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The effects of increasing screen time on children’s health

The findings of a recent study suggest that the digital screen time of children have grown dramatically during the pandemic, potentially posing physical health hazards. Anglia Ruskin University (ARU) led the study, which was published in the ‘Journal of School Health’. ARU vision specialists are concerned that this might harm children’s eyesight and overall health, as various disorders have been linked to increased screen use.

Many nations closed their schools due to the Covid-19 outbreak, causing an unprecedented shift to virtual learning. Students were forced to rely on digital gadgets to complete their studies. The review report looked at research studies conducted throughout the world during the pandemic, and the findings indicate a consistent image of children and adolescents spending more time on digital screens.

In Canada, 89 percent of parents reported that their children were playing longer than the two-hour daily limit recommended by health officials. In Germany, daily screen usage has climbed by around an hour. A study in Chile revealed that screen time among toddlers and pre-school children had nearly quadrupled to more than three hours per day, while researchers in Tunisia found that overall screen time for children aged 5-12 had increased by 111 percent.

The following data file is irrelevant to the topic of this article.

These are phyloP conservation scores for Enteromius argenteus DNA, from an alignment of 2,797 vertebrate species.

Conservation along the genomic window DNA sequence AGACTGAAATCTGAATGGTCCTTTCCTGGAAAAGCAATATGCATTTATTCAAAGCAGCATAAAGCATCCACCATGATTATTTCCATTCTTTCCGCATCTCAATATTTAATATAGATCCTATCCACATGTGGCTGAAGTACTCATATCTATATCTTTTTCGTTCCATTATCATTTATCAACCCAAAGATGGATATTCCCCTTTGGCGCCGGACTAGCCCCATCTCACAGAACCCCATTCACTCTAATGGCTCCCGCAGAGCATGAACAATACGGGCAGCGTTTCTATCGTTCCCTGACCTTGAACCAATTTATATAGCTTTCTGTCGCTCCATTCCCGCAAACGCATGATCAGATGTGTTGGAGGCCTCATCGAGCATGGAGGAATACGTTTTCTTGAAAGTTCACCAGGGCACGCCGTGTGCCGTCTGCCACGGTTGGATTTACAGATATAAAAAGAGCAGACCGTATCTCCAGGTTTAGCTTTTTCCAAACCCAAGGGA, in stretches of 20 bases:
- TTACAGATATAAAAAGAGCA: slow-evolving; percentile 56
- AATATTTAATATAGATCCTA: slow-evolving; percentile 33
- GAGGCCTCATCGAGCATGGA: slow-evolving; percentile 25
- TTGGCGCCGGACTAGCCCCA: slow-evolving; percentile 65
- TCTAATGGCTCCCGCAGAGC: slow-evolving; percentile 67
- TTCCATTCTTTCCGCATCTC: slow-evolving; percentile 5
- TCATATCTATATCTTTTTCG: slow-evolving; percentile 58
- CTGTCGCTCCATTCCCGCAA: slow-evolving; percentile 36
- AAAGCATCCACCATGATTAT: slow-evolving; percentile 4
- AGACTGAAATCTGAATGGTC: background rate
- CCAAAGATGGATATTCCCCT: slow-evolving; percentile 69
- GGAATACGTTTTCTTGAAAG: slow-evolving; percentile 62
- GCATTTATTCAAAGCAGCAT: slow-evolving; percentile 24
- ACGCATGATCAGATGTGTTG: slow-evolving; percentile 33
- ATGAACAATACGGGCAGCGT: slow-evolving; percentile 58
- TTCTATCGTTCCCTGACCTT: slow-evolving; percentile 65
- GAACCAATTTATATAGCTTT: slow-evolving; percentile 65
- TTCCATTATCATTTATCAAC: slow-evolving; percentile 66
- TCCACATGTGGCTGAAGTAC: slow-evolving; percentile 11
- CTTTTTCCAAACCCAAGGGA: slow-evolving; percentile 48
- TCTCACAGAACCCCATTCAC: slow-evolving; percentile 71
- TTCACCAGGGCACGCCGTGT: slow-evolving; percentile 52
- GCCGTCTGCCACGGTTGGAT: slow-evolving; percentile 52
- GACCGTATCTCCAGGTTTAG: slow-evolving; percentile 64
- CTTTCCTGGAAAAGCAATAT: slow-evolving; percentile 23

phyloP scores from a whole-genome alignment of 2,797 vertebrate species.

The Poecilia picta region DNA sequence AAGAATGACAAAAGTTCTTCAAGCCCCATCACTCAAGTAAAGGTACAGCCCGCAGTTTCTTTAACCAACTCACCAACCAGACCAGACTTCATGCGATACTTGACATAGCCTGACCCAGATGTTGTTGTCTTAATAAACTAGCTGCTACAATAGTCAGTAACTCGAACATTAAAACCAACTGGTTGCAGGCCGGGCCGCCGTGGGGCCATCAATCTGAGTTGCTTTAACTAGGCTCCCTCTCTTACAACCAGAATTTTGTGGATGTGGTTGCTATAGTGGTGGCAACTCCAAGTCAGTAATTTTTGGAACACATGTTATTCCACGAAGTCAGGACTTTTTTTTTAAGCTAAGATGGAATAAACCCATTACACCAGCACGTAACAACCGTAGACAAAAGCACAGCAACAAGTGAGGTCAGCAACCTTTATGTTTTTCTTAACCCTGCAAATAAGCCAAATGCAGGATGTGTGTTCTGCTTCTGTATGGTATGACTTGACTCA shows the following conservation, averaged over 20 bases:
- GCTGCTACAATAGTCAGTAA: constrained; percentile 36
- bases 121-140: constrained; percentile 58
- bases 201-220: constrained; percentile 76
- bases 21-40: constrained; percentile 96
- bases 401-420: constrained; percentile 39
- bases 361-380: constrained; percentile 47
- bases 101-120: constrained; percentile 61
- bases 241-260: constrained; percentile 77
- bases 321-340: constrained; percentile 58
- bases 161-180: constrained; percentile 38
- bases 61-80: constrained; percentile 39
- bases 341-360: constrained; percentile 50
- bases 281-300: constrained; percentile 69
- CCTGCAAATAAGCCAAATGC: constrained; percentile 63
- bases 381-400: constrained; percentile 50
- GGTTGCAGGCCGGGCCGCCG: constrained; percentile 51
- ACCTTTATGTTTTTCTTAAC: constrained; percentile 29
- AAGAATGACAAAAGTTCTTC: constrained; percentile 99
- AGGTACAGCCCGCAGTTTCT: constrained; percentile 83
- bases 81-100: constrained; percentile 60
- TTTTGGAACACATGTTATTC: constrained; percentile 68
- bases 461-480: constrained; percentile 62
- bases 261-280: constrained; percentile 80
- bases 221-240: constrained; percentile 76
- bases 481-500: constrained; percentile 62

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Eye strain, unstable binocular vision (using both eyes sufficiently to generate a single visual image), uncorrected refractive error, and dry eyes are among the dangers to eye health connected with the use of digital gadgets.

According to the study, children and teenagers frequently use several devices at the same time, such as browsing social media on one device while watching content on another. Switching between devices causes a 22 percent increase in eye strain because it requires the eyes to adjust to varying distances between gadgets. Increased screen time may cause neck and shoulder pain, as well as increase the amount of time spent sedentary. It is also linked to overeating, which can lead to health problems like obesity.

Lead author Professor Shahina Pardhan, Director of the Vision and Eye Research Unit at ARU, said: ‘It is really important to be aware of the potential risks to children’s short and long-term eye and general health. It is essential that devices are used appropriately and that activities away from digital devices are encouraged, such as playing outdoors’.


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